Raichlen, Fredric (1975) The effect of waves on rubble-mound structures. Annual Review of Fluid Mechanics, 7 . pp. 327-356. ISSN 0066-4189. http://resolver.caltech.edu/CaltechAUTHORS:RAIarfm75
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For thousands of years breakwaters have been built at or near the coast to protect harbors or coastlines from wave attack. One of the earliest known harbor protection schemes was devised in about 2000 B.C. for the Port of Pharos on the open coast of Egypt; it had a rubble-mound breakwater approximately 8500 ft long composed of large blocks of stone with smaller stone filling the spaces between blocks (Savile 1940). Until the development of experimental laboratory techniques to investigate the effect of waves on breakwaters, these structures were designed primarily from experience gained from other similar structures. It is the purpose of this review to discuss various aspects of the hydrodynamics of wave attack on such structures and the relation of certain analytic considerations and experimental results to the design of a rubble-mound. A breakwater built as a rubble-mound is constructed by placing material of various sizes layer by layer (or unit by unit) until the desired cross-section shape is achieved. Generally, the units are not structurally connected, so that the integrity of the rubble-mound depends on features such as the weight of the material, the interlocking nature of the material, and the cross section of the structure. Usually the structure is built with material graded from smaller sizes in the core to larger material armoring the face against wave attack. The armor layer may be composed of quarry-stone, if it is available in the required sizes and is economically feasible to use. When these conditions are not met, specially designed concrete units for armoring the face of the rubble-mound have been developed that tend to interlock better than rock when properly placed; hence, it may be possible to use armor units lighter than the required quarry-stone. Over the years numerous geometric shapes have been developed for such armor units, with each shape generally introduced in an attempt to improve on the interlocking characteristics of its predecessors. To mention only a few, various names used for different units are: tribars, tetrapods, quadripods, and dolosse. A brief description of two of these is presented; for a more detailed discussion of shape along with drawings of the units the interested reader is directed to CERC (1966) and Hudson(1974). Tribars, which consist basically of three circular cylinders connected by a yoke of three cylinders, are usually placed in a uniform geometric pattern on the face of the rubble-mound. Dolosse are shaped like the letter "H" with the vertical legs rotated 90° to each other, and are generally placed randomly on a rubble-mound face. It is the effective interlocking of dolosse that leads to the use of random placement techniques. Obviously an important aspect in the design of a rubble-mound is its stability under wave attack. This subject is discussed in detail, along with descriptions of the basis for certain design approaches currently used. The support of these design criteria as well as their limitations are discussed with reference to available experimental data. Three other aspects of the effect of waves on rubble-mounds are treated in this review: wave run-up, transmission, and overtopping. Run-up is defined as the vertical height above still water level to which waves incident upon a structure can be expected to travel up the face of the structure. Wave run-up is important in defining both the amount of wave energy transmitted over and through permeable rubble-mounds and also the quantity of water that may be expected to overtop the structure. In each of the following sections the discussion is directed toward understanding the fluid-mechanic aspects of the various problems and the features and the shortcomings of analytical and experimental models used in connection with the design of breakwaters constructed as rubble-mounds.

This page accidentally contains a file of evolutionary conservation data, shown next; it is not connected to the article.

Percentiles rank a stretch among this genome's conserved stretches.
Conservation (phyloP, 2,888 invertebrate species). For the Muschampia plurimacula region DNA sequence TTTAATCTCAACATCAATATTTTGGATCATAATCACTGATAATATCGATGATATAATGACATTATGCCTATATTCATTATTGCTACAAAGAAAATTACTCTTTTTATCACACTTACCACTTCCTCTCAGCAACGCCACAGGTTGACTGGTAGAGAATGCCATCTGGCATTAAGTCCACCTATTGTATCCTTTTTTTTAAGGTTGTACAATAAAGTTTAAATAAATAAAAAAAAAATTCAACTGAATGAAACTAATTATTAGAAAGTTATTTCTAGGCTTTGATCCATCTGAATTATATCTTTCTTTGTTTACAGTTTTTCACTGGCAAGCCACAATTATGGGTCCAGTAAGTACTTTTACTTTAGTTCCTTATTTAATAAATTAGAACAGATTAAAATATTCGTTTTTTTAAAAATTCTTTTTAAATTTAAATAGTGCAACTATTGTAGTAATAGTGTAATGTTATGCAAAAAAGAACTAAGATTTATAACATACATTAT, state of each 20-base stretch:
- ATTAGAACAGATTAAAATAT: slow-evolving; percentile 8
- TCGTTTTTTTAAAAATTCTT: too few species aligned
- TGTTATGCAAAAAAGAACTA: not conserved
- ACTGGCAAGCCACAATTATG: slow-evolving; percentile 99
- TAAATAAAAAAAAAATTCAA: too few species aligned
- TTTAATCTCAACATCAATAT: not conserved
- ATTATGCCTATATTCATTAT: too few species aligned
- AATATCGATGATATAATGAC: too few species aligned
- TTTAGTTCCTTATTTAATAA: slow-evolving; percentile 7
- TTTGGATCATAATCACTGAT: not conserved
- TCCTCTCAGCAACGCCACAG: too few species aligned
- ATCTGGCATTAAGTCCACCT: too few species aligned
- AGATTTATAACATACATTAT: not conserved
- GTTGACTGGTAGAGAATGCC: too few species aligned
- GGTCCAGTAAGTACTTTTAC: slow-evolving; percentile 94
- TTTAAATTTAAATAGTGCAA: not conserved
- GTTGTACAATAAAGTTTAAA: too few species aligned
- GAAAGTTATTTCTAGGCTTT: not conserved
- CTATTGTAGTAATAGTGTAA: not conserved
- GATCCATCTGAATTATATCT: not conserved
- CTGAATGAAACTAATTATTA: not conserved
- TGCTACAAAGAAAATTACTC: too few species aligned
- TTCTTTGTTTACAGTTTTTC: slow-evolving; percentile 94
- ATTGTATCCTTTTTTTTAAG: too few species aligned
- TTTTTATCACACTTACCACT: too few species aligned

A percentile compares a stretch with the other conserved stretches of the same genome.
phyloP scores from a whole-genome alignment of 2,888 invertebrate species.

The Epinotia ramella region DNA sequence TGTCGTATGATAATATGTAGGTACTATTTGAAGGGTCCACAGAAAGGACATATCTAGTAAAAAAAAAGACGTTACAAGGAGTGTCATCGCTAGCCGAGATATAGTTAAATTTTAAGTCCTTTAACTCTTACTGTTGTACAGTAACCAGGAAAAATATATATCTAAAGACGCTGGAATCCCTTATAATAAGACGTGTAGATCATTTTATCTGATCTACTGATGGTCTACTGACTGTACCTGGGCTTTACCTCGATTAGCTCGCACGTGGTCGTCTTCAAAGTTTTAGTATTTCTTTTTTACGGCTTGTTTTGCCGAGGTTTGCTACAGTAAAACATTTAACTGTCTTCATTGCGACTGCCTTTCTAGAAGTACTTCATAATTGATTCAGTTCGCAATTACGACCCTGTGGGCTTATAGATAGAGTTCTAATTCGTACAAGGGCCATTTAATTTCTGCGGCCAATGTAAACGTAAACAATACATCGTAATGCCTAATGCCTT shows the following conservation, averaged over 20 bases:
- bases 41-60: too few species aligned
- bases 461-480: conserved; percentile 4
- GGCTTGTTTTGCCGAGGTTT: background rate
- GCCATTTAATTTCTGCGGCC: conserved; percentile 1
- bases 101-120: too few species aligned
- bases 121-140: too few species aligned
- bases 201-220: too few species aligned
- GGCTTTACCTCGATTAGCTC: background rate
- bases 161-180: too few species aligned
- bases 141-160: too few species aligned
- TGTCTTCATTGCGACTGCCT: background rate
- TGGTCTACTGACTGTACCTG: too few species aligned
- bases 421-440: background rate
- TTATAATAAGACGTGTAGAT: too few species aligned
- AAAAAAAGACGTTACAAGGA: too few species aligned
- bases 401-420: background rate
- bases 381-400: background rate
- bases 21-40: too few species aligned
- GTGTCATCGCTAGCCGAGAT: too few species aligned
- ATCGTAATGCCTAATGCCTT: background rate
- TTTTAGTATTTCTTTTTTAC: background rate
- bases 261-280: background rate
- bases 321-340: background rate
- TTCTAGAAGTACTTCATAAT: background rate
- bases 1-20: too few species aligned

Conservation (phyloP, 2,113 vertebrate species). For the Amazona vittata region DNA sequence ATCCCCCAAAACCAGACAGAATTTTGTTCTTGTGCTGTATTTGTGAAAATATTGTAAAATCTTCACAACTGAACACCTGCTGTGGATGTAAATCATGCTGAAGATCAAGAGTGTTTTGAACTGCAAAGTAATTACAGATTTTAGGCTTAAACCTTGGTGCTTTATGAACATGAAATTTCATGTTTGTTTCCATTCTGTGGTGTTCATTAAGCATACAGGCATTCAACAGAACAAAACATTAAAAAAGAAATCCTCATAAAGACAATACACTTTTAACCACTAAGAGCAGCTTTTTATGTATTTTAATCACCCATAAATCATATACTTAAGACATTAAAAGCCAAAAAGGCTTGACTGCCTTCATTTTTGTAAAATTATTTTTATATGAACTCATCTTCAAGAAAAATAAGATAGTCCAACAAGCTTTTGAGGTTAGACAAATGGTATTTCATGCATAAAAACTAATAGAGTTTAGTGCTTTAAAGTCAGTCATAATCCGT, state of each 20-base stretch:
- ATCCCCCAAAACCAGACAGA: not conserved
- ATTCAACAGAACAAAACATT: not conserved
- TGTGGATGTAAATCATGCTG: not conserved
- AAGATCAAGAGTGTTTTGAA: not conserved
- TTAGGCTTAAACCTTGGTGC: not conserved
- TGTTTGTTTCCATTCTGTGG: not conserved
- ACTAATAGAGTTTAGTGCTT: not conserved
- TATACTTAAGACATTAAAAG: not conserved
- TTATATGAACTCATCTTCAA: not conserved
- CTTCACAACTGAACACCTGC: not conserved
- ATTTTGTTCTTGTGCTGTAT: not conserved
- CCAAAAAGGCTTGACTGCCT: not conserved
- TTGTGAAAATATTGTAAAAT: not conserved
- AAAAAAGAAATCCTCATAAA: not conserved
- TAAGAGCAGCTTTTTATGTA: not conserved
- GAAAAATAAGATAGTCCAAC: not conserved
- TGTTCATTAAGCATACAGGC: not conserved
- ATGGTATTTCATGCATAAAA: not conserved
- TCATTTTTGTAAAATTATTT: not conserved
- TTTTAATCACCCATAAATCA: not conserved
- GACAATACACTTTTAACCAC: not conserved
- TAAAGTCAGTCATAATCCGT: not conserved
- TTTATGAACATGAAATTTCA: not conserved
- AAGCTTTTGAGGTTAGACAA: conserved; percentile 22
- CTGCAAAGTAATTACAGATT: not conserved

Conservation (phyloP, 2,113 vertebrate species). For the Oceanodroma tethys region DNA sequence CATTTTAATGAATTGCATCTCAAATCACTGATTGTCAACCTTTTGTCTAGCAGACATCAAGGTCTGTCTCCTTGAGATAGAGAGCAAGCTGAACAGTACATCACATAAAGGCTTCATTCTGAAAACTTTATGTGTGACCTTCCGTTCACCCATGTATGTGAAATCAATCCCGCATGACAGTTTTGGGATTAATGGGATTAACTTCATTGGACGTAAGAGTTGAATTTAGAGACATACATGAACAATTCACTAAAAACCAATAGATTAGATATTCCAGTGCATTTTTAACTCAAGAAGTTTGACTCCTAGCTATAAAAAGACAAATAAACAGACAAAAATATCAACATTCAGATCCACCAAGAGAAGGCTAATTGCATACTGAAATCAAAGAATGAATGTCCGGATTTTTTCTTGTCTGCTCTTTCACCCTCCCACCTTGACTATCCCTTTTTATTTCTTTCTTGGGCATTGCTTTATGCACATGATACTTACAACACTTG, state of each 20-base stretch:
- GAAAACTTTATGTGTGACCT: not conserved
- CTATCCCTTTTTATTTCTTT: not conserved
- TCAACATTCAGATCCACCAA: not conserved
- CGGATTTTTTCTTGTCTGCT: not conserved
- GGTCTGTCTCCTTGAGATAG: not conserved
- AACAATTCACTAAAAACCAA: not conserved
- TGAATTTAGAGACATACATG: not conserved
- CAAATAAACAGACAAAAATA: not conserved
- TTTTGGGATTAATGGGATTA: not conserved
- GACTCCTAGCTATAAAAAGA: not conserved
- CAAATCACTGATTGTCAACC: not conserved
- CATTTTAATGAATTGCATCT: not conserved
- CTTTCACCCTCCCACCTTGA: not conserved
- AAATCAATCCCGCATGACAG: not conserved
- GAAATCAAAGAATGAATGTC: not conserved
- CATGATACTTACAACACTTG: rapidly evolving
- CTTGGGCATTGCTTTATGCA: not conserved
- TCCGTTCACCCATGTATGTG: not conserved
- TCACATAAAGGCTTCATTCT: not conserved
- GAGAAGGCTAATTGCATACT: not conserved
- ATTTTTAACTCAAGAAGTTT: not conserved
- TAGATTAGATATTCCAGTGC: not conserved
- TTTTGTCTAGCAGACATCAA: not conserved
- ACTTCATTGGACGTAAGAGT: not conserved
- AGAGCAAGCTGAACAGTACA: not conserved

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|Deposited On:||24 May 2005|
|Last Modified:||26 Dec 2012 08:39|
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